While Wall Street does have a proud tradition of people failing upward, I’d be very much surprised to learn that there were lots of opportunities for a CDO manager who put together over $15 billion of deals that blew up in less than 12 months of their creation. The CDO business is dead, as is the private label securitization business. While The Big Short certainly does not help Chau, I’d doubt that his employment/fundraising prospects would be markedly better in its absence.

But how solid is the claim? Superficially, it looks to have enough “gotchas” to put Lewis et al. at risk. But in fact, the most serious looking errors are debatable.

The lawsuit starts with an overly long recitation of Chau’s credentials (not sure I’ve sell his Babson MBA as hard as he does) versus Lewis’ (a guy whose previous book on finance was nearly 20 years ago) and additional background. Then he provides what looks like dirt: he makes Chau’s professional background sound weaker than it is, states that his fund Harding invested in only in BBB mortgage bond tranches, when in fact it also managed high-grade asset backed securities CDOs (ones consisting heavily of AA and A tranches). And we get this:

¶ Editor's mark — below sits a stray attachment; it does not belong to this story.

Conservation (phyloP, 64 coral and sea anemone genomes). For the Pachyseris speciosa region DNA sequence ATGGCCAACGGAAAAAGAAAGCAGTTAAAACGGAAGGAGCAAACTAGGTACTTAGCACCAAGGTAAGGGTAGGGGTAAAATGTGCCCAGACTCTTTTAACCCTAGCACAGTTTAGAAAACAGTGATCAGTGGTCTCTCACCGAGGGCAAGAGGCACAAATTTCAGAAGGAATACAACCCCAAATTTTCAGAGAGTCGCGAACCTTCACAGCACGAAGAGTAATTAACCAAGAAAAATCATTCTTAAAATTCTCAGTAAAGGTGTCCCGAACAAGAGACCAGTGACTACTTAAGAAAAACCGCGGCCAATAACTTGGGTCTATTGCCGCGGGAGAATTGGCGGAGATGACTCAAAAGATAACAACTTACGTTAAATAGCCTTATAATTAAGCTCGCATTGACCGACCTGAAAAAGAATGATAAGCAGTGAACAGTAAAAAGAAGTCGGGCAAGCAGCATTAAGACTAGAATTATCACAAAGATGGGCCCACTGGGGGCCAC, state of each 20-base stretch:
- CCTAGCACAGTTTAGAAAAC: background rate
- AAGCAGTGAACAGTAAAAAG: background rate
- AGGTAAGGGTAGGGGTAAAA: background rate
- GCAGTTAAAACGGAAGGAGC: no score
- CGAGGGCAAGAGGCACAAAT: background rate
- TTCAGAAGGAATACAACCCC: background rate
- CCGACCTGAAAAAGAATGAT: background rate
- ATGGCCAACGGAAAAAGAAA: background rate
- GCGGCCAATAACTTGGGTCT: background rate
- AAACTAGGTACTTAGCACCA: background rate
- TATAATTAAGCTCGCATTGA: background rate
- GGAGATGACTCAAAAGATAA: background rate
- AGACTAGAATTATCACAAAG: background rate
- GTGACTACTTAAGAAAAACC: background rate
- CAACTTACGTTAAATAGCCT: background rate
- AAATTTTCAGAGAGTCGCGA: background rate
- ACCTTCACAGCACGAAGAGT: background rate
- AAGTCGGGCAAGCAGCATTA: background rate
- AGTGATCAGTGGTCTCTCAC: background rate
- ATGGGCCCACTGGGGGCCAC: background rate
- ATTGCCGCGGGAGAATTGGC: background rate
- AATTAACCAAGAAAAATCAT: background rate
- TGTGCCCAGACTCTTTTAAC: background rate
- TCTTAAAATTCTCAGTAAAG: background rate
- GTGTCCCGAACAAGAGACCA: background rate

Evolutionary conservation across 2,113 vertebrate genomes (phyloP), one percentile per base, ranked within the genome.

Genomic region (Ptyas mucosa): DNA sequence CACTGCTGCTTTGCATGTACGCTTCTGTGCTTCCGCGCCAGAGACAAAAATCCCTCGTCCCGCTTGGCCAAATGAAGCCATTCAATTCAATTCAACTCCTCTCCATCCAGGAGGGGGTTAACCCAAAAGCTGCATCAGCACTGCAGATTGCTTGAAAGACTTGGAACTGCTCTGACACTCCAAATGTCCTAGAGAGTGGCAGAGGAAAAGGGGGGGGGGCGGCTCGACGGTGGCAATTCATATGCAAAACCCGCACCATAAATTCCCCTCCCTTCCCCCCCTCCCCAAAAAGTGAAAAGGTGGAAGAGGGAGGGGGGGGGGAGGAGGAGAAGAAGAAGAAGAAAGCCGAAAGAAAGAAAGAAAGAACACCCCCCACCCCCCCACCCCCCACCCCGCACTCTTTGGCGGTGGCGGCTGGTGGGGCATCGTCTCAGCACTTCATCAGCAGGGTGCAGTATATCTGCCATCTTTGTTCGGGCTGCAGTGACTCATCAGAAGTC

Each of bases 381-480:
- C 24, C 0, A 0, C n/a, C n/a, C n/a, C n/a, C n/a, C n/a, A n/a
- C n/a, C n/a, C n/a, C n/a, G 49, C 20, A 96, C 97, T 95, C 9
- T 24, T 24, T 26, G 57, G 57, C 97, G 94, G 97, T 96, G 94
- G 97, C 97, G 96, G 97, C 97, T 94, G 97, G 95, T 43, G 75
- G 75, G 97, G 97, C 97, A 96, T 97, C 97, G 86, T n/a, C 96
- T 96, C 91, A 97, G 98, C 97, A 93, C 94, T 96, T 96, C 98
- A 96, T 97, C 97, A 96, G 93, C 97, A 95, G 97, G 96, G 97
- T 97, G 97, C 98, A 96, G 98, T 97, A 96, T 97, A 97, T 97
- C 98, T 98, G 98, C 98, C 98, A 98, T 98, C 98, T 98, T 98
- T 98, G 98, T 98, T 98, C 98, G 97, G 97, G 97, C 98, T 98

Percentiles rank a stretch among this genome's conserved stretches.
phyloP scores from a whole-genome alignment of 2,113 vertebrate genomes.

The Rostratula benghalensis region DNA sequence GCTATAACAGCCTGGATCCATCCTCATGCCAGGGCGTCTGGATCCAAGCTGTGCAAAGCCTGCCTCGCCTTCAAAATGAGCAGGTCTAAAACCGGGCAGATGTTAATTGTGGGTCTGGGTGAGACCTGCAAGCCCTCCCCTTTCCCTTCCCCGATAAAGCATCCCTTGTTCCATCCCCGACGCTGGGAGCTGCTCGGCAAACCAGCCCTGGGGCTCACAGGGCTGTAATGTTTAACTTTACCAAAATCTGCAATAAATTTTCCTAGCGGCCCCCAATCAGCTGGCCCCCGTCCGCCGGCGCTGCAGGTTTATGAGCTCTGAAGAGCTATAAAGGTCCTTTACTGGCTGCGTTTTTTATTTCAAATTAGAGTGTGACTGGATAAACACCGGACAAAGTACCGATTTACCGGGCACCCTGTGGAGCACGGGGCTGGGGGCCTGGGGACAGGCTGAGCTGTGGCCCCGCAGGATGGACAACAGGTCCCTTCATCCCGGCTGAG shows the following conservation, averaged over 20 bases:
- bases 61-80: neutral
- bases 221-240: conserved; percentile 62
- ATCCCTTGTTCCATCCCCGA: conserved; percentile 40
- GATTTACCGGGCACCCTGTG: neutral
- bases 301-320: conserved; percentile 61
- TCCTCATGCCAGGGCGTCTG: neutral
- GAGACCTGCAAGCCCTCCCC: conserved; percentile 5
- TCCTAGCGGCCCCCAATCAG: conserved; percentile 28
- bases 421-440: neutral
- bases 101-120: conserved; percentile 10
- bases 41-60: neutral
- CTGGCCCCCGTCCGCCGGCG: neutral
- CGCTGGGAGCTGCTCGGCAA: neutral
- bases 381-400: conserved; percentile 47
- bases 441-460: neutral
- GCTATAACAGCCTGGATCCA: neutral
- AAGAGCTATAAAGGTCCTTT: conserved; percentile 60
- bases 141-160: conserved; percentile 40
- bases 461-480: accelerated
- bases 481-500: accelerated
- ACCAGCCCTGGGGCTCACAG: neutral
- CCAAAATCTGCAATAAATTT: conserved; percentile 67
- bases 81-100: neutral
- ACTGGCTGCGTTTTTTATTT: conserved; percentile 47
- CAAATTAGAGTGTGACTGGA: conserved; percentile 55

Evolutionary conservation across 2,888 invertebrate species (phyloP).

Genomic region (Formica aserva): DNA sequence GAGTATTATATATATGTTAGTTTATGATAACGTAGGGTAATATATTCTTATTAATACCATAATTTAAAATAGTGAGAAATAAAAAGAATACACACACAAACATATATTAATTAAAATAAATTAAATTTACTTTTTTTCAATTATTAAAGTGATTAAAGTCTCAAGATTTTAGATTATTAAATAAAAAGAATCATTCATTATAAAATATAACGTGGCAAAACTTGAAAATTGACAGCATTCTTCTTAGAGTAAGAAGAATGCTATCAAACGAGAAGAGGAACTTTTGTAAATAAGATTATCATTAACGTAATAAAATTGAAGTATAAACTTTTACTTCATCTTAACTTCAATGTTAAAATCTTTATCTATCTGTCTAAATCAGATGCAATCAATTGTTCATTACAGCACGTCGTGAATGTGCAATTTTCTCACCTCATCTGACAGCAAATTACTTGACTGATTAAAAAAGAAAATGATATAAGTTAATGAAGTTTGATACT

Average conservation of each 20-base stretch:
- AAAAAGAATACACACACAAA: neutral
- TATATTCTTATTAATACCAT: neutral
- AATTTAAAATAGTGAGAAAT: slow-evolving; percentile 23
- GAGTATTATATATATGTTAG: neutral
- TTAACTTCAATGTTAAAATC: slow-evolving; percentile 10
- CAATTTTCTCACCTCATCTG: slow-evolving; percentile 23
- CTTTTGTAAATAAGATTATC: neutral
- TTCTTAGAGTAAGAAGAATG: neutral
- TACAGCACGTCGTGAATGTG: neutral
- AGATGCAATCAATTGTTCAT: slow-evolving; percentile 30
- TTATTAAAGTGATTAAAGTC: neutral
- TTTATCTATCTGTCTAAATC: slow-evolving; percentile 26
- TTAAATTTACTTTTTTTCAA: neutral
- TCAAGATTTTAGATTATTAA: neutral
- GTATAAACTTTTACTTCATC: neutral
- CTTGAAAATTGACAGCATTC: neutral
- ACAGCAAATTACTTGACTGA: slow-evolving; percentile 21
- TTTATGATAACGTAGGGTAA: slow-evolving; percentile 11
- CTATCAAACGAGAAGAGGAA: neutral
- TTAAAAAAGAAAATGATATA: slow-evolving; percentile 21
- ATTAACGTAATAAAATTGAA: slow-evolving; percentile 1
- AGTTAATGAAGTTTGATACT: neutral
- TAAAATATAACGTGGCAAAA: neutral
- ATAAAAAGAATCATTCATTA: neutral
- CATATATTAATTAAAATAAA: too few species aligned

Screen shot 2011-03-01 at 2.32.18 AM

Now this looks terrible and irresponsible, right? Maybe not so good for Lewis, right?

I have to tell you, it will not be hard for Lewis to find buy side investors who would confirm what Lewis wrote. The third point in that list is unequivocally true. In fact, the Goldman Abacus suit last year revealed that Goldman went to some lengths to find a pretty passive CDO manager.

Point one is also accurate. Being a CDO manager was considered an easy sinecure. And the “two guys and a Bloomberg terminal” was used pervasively in the industry to describe CDO managers.